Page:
The Iowa Department of Corrections and the Iowa Parole Board are falling all over themselves this week to assure the public that it isn't their fault that a Storm Lake woman is dead and her four children are displaced.
It's almost as if it becomes true if they repeat it often enough and loud enough.
The bottom line is that George Pittman Jr. was supposed to be held in prison until at least November 15. Period. He should have been in his cell, not in Storm Lake. And if he had not been here, he would not have had the argument with his wife that led to her death - by her own hand, according to the suspect, or by his, according to the police.
No one has denied that his sentence was set to run until November 15. No one has denied that a representative from corrections and a liaison from parole got together and knowingly decided not to inform the parole board that the sentence had been extended, thus allowing the uniformed board to sign off on his early release.
A spokesperson from corrections says his department will not admit that any mistake was made in that process, and that it has no intentions of doing an internal review on its role in that decision.
Over at the parole board, where the director last week was talking about taking "full responsibility" and suffering personal anguish over the death, this week the tune seems different. No mistake was made by her department, and no disciplinary action will be taken, according to an unsigned statement only three lines long, released at the close of an internal investigation. Pittman would have been out soon enough anyway, and there were no "red flags" that there could be trouble, she said.
And yet we are told of threats to a police officer, threats to shoot people in the local courthouse, assault on an officer and inmate assault charges, and verbal abuse to staff even in his recently-failed work release. How red do the flags have to be?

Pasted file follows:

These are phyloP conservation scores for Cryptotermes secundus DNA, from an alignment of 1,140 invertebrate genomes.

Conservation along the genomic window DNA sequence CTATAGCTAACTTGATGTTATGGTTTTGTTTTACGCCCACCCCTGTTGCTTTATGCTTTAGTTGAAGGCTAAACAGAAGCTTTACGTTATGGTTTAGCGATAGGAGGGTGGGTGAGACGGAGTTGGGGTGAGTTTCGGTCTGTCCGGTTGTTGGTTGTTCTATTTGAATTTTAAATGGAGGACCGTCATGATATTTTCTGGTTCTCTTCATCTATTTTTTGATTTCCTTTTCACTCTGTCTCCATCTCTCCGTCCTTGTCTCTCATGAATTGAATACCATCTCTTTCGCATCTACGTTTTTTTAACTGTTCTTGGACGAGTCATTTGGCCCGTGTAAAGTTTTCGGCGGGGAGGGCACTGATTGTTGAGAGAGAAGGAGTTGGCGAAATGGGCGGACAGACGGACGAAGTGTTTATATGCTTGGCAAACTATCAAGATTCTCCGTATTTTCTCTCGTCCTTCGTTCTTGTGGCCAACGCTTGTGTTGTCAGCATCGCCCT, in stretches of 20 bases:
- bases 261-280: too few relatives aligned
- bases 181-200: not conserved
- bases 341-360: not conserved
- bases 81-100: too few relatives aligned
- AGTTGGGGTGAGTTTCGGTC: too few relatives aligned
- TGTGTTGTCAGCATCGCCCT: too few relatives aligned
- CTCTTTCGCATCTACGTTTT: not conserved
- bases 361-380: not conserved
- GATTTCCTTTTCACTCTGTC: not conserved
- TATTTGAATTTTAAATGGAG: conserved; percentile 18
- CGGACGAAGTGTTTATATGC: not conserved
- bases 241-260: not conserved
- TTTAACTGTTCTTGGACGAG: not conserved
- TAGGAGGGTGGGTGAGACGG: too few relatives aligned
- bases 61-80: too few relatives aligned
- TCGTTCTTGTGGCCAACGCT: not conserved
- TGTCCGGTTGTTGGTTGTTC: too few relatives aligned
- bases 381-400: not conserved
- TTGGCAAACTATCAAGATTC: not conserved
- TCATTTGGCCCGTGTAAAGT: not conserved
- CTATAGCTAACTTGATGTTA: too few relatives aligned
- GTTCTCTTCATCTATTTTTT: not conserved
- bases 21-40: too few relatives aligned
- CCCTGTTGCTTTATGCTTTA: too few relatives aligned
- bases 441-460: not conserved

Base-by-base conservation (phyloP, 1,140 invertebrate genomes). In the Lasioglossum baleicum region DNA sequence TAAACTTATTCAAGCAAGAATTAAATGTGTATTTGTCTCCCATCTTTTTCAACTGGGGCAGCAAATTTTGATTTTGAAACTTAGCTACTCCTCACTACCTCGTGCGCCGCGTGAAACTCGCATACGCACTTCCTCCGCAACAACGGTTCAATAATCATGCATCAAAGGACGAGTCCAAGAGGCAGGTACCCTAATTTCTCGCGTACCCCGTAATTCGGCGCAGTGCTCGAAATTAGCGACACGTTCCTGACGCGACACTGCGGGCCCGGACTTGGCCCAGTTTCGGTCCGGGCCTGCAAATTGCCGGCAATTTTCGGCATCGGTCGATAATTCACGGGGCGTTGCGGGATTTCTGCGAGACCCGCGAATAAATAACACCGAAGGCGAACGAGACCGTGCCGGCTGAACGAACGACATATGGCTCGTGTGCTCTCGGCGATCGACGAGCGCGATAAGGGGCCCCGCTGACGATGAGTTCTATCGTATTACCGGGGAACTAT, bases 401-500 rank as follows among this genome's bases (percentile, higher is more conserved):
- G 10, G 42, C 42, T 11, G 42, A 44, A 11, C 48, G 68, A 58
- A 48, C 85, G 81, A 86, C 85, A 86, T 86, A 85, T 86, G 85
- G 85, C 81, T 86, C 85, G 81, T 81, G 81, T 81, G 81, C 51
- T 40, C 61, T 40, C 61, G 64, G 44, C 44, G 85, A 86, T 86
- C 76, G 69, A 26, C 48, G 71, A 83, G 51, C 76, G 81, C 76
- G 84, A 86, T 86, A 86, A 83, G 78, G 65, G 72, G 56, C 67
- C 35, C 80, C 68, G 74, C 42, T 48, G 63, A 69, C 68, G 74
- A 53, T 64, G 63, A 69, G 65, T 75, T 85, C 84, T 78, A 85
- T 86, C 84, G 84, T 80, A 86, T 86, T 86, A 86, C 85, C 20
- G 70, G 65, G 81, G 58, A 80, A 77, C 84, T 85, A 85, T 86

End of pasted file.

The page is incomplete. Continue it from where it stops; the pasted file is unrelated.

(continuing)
The fact that his early release was effectively arranged without the full informing of the parole board which is responsible for such decisions was simply a historical practice that she didn't know about earlier, she said.
It might have been going on for 20 years, 30 years, maybe more. Nobody remembers for sure, she says.
Even 20 or 30 years of a wrong does not make
We can't say that a tragedy would or would not have struck this family some time if the sentence had been fully enforced. But it does seem that a fine woman would be alive today, four children would be in their home today, and a man would not be facing a murder charge today, if state officials had done their job and held an inmate as they were directed to do.
No amount of excuses, denial or shifting of blame will change that.
It is not surprising that the state departments are not willing to admit any error or take any responsibility. The repercussions stand to be expensive.
We notice, however, that a number of policies were changed virtually overnight - from the elimination of the practice that freed Pittman without full information to the parole board, to mandating that violent or high-risk prisoners will not be considered for early release from this day forward.
If no mistakes were made, why all the sudden policy changes?
Did it really have to take a tragedy like this to show the sense for such changes?
Nobody in Des Moines wielded the knife in this death, to be sure, but if state officials really did knowingly ignore a sentence date that allowed the death to occur that day, they do have perhaps a drop or two of blood on their hands as well.